Rev. Baldwin Brown remarks about the book of Psalms, "In palace halls, by happy hearths, in squalid rooms, in pauper streets, in prison cells, in crowded sanctuaries and in lonely wilderness--everywhere they have uttered our moan of contrition and song of triumph; our tearful complaints, and our wrestling, conquering prayer."
The intentions of the psalms are to teach, to bring to remembrance, to give thanks and to commemorate the circumstances under which the psalms were penned. The most prominent feature in the psalms is praise.
Author Meyer himself comments, "There are three ways in which the Psalms may be studied. We may look at them, first, as recording the inner heart-history of those who wrote them, and especially of David. Next we should study the Psalter in its bearing on our blessed Lord. Lastly, we may study the Psalms for durableness, nourishing our spirits with their rich expressions of experimental religion."
As one seeks to open up, to study the Psalms, he will find this masterful, comprehensive, deeply-devotional volume on that book an inestimable aid and a faithful guide to a better and fuller understanding of the sacred and blessed treasures of the divinely-inspired Psalms.
These gripping studies provide unusually fine sermon outline material as well.
It was this that led me in the first instance to prepare this book. I wrote it with the avowed purpose of telling the story of Jacob’s life, extenuating nothing; portraying his failures as well as his victories; and endeavouring to show that the Word of God does not hesitate to describe the imperfections and native deformities of its most conspicuous characters, because of the incalculable benefit which may accrue in the two following directions.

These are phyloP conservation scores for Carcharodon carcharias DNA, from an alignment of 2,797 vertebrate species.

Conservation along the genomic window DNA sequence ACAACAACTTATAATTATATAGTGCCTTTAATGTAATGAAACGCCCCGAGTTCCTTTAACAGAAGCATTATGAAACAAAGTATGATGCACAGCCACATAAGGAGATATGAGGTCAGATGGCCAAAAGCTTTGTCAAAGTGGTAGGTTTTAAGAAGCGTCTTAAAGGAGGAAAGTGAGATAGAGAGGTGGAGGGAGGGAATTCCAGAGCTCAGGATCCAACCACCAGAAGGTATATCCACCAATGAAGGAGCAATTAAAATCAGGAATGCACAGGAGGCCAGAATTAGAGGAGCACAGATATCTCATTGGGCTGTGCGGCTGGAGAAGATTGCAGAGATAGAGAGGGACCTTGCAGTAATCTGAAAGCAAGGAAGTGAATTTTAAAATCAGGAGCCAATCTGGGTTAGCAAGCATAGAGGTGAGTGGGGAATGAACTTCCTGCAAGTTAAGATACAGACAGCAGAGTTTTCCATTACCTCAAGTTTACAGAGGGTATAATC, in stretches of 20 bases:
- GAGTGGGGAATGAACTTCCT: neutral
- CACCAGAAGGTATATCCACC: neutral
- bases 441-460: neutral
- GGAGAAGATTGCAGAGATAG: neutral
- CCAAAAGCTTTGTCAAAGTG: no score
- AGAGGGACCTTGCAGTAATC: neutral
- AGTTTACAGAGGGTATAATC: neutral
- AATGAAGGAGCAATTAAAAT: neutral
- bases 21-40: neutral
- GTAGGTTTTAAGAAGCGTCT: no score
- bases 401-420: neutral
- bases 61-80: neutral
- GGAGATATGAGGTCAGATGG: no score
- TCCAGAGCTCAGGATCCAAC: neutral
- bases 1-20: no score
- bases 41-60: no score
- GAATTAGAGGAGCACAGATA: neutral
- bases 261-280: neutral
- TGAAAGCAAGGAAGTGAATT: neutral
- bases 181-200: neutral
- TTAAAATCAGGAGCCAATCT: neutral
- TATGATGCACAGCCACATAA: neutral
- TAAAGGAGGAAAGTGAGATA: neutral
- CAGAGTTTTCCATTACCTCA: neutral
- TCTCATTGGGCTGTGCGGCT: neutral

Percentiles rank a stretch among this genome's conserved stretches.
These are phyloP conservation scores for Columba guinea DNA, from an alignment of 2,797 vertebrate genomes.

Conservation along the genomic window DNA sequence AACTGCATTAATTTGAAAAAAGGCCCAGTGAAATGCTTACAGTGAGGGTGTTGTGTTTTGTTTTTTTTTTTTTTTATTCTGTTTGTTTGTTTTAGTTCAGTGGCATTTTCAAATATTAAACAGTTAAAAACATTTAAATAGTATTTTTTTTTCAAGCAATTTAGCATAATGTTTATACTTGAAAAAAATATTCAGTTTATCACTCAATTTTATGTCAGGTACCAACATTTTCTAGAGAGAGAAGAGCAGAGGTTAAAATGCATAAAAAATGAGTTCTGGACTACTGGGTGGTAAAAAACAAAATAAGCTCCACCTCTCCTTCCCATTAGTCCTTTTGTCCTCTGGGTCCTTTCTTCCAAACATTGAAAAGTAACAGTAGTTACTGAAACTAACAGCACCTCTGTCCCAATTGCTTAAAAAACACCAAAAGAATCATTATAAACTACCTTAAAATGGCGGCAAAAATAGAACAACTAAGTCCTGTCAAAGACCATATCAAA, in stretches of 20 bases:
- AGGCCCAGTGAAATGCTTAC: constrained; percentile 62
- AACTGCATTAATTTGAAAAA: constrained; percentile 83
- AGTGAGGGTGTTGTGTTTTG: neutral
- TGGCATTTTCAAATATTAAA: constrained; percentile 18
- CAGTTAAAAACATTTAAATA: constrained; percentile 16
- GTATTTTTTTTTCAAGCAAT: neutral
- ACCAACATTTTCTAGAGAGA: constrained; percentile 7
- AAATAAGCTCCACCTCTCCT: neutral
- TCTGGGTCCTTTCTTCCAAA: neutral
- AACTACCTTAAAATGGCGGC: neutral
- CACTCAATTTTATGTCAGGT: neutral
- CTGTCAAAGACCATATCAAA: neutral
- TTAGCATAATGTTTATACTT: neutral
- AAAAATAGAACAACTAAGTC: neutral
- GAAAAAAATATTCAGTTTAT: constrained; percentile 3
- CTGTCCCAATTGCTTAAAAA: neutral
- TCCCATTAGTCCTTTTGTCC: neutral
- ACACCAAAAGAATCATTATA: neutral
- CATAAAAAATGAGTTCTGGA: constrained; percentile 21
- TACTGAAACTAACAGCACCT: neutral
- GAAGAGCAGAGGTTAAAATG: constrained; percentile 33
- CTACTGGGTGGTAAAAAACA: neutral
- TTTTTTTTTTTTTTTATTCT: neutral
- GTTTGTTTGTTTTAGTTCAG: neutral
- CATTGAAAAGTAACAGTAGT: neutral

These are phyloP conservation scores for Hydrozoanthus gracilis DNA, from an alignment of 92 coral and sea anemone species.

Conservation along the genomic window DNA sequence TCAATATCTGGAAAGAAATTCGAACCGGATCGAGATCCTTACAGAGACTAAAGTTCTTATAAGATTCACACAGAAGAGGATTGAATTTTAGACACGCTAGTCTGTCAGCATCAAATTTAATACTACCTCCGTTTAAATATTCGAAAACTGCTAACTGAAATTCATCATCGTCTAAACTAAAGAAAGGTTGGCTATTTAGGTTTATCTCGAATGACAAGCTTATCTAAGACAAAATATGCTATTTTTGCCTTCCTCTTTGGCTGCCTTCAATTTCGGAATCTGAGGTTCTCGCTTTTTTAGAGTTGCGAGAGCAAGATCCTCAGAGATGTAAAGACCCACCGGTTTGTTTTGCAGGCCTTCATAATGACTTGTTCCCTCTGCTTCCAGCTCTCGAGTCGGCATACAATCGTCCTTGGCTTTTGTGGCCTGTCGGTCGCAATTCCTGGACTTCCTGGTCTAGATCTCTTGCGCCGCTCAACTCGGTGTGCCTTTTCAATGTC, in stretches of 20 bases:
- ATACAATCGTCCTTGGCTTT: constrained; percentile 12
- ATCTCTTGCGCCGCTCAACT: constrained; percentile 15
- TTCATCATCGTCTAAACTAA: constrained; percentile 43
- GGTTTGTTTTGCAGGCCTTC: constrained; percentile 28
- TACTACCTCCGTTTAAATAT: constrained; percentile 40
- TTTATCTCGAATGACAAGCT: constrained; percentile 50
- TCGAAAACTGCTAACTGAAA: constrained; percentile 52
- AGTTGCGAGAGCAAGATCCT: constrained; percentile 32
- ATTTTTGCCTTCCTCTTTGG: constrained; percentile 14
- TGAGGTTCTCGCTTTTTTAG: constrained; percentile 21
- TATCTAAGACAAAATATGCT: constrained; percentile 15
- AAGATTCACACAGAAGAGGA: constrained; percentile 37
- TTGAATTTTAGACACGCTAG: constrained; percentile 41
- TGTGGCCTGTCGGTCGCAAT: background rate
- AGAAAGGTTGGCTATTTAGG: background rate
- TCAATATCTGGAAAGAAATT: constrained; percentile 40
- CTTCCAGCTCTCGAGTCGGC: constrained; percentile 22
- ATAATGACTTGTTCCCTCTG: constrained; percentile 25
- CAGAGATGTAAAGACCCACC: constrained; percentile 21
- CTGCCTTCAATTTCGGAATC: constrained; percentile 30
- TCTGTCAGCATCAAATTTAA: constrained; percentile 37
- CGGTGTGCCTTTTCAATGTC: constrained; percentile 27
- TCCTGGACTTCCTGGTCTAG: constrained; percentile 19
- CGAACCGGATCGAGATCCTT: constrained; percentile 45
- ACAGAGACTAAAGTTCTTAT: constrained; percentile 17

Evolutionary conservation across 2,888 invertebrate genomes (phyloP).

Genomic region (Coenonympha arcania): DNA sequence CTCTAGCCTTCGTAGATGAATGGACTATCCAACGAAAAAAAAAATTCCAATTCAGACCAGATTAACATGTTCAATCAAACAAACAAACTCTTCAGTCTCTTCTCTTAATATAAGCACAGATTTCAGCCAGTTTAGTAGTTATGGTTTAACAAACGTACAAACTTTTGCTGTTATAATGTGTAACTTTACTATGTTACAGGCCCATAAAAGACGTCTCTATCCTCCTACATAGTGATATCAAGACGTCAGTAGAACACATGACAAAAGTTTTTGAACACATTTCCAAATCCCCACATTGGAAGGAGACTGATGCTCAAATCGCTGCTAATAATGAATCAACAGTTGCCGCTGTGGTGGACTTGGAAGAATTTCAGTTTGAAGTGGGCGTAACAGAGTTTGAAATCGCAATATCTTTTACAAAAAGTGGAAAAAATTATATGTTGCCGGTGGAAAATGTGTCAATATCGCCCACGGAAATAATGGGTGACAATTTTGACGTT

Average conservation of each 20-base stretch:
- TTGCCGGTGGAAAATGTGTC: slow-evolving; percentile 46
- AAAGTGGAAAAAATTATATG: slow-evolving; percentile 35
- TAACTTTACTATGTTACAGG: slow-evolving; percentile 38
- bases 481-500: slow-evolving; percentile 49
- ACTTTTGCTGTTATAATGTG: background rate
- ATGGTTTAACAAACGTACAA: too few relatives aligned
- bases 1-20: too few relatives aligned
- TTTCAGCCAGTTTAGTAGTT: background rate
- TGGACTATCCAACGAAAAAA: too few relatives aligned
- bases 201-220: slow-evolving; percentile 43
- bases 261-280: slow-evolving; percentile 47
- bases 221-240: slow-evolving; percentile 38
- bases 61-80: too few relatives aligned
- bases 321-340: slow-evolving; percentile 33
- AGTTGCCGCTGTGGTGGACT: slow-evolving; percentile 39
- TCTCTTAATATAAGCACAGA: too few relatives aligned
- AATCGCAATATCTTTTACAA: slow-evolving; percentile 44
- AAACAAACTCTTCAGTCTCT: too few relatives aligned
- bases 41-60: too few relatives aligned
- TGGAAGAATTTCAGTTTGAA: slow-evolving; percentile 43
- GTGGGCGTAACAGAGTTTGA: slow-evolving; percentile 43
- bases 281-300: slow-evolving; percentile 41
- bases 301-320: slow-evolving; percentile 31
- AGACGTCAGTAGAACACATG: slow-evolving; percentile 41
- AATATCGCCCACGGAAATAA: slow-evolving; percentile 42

First, mankind is taught that the love of God is not determined by what it finds in man. God loves, not because we are good, but to make us so. He is not surprised by the evil He discovers in us, and His loving-kindness is not turned away by our sin.
Secondly, it is a great comfort to find that the saints of Bible story were men of like passions with ourselves; and if God was able to shape materials so rough into vessels so fair, there is hope that He will not fail nor be discouraged until He has done the like for us.
It will also be a great pleasure if these pages will serve to show some of my fellow-workers, weary with the incessant demands of their congregations, how they may find a constant well-spring of freshness, variety, and interest, in the glorious biographies of Scripture. To recruit a dwindling congregation; to sustain interest in a crowded one; to awaken new devotion to the Bible; and to touch the many chords of human life—there is nothing to be compared with a reverent re-telling of the stories of Bible Heroes and Saints.
—F. B. MEYER
This classic includes the following chapters:
I. First Impressions (Genesis 25)
II. The Sale of the Birthright (Genesis 25)
III. The Stolen Blessing (Genesis 27)
IV. The Angel-Ladder (Genesis 28)
V. The Noble Resolve (Genesis 28)
VI. The Education of Home (Genesis 29)
VII. The Mid-Passage of Life (Genesis 30)
VIII. The Stirring-Up of the Nest (Genesis 31)
IX. The Midnight Wrestle (Genesis 32)
X. Failure (Genesis 33, 34)
XI. Back to Bethel (Genesis 35)
XII. The School of Sorrow (Genesis 35, 42)
XIII. Glimpses of the Israel-Nature (Genesis 47)
XIV. Rest and the Rest Giver (Genesis 49)
XV. Home: At Last (Genesis 50)
XVI. The God of Jacob (Psalm 46)
Of all the factors influencing our spiritual growth and development, pivotal books play a key role. Learning from those who have walked the path and fought the fight brings wisdom and strengthens resolve. And hearing the familiar chords of kingdom living sung by voices from other times can penetrate cultural barriers that limit our allegiance to the King. To this end, Moody Publishers is honored to present all nineteen books of its spiritual classics series. Selected for their enduring influence and timeless perspective, these new editions promise to shape the lives of spiritual pilgrims for generations to come.
These true stories illustrate the timeless truths of God’s Word. Read them and be inspired to…Overcome your “thorn in the flesh”Resist the devil and rest in Jesus’ victoryBecome an effective witness for the LordReceive God’s abundant and limitless graceObtain positive results in prayer and praiseYou can be more than a conqueror. Discover how you can be free from anxiety and despair as you are drawn closer to the Master’s side.